Here, the ALJ reviewed the medical evidence, [11] including Dr. Hughey's examination of Plaintiff that revealed significant bone spurs in the right knee and evidence of deformity of the bilateral knees with crepitance. The ALJ found this was evidence that Plaintiff has arthritis of the knees, as Plaintiff claims. The ALJ also considered a September 2011 x-ray of the lumbar spine that revealed grade 2 spondylolisthesis at L5 with spondylolysis, as well as Dr. Hughey's examination findings that Plaintiff has decreased range of motion in the lumbar and cervical spines.

In so doing, the ALJ followed the directives of the Tenth Circuit in Luna v. Bowen, [12] and Frey v. Bowen, [13] to first consider whether Plaintiff has established a pain-producing impairment by objective medical evidence, and if so, to determine whether there is a loose nexus between the proven impairment and Plaintiff's subjective allegations of pain. The ALJ concluded that there was objective medical evidence establishing impairments that could reasonably be expected to produce pain in the back, neck and legs as Plaintiff alleges.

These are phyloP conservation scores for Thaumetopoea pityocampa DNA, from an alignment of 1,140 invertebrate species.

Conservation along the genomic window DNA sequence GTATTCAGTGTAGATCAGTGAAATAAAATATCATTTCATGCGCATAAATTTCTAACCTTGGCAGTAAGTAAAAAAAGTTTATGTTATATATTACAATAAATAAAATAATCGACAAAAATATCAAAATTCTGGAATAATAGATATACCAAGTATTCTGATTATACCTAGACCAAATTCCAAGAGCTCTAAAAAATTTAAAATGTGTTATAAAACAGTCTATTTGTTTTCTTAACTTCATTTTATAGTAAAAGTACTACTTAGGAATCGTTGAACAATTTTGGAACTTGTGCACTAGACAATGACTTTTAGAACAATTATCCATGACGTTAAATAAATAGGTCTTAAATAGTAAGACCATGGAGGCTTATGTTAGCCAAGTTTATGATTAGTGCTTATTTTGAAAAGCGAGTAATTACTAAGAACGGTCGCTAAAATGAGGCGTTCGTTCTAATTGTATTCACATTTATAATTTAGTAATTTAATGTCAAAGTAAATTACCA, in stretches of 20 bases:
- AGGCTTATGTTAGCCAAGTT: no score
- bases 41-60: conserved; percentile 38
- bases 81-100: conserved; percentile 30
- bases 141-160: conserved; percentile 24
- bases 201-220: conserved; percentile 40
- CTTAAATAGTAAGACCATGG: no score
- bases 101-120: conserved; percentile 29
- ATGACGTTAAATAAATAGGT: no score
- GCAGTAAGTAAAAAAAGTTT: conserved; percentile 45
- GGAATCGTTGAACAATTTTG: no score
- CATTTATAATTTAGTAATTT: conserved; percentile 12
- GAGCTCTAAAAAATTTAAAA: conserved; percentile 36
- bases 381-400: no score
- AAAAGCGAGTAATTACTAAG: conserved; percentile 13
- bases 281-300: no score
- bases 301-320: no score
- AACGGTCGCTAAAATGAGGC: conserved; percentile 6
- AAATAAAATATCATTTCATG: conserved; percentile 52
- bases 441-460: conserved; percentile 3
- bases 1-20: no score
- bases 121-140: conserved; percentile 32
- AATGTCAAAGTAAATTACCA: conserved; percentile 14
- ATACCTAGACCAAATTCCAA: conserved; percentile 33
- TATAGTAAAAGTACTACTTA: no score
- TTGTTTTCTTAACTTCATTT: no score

Having established that Plaintiff's impairments could be expected to produce pain, the ALJ then properly went on to consider whether the pain is in fact disabling. This requires that the ALJ consider all of the evidence, objective and subjective, and to determine the credibility of Plaintiff's subjective complaints about the severity of the pain.[14] The Tenth Circuit has provided further guidance, that the ALJ should consider such factors as

the levels of medication and their effectiveness, the extensiveness of the attempts (medical or nonmedical) to obtain relief, the frequency of medical contacts, the nature of daily activities, subjective measures of credibility that are peculiarly within the judgment of the ALJ, the motivation and relationship between the claimant and other witnesses, and the consistency or compatibility of nonmedical testimony with objective medical evidence.[15]

Here, the ALJ thoroughly considered and discussed many of these factors, and concluded that Plaintiff's claims concerning the intensity and severity of the pain were not credible. First, Plaintiff alleged that the pain in his back and neck was secondary to a car accident in March 2007. Yet, since that time, Plaintiff had been treated conservatively, with physical therapy, pain medications and a series of three epidural injections.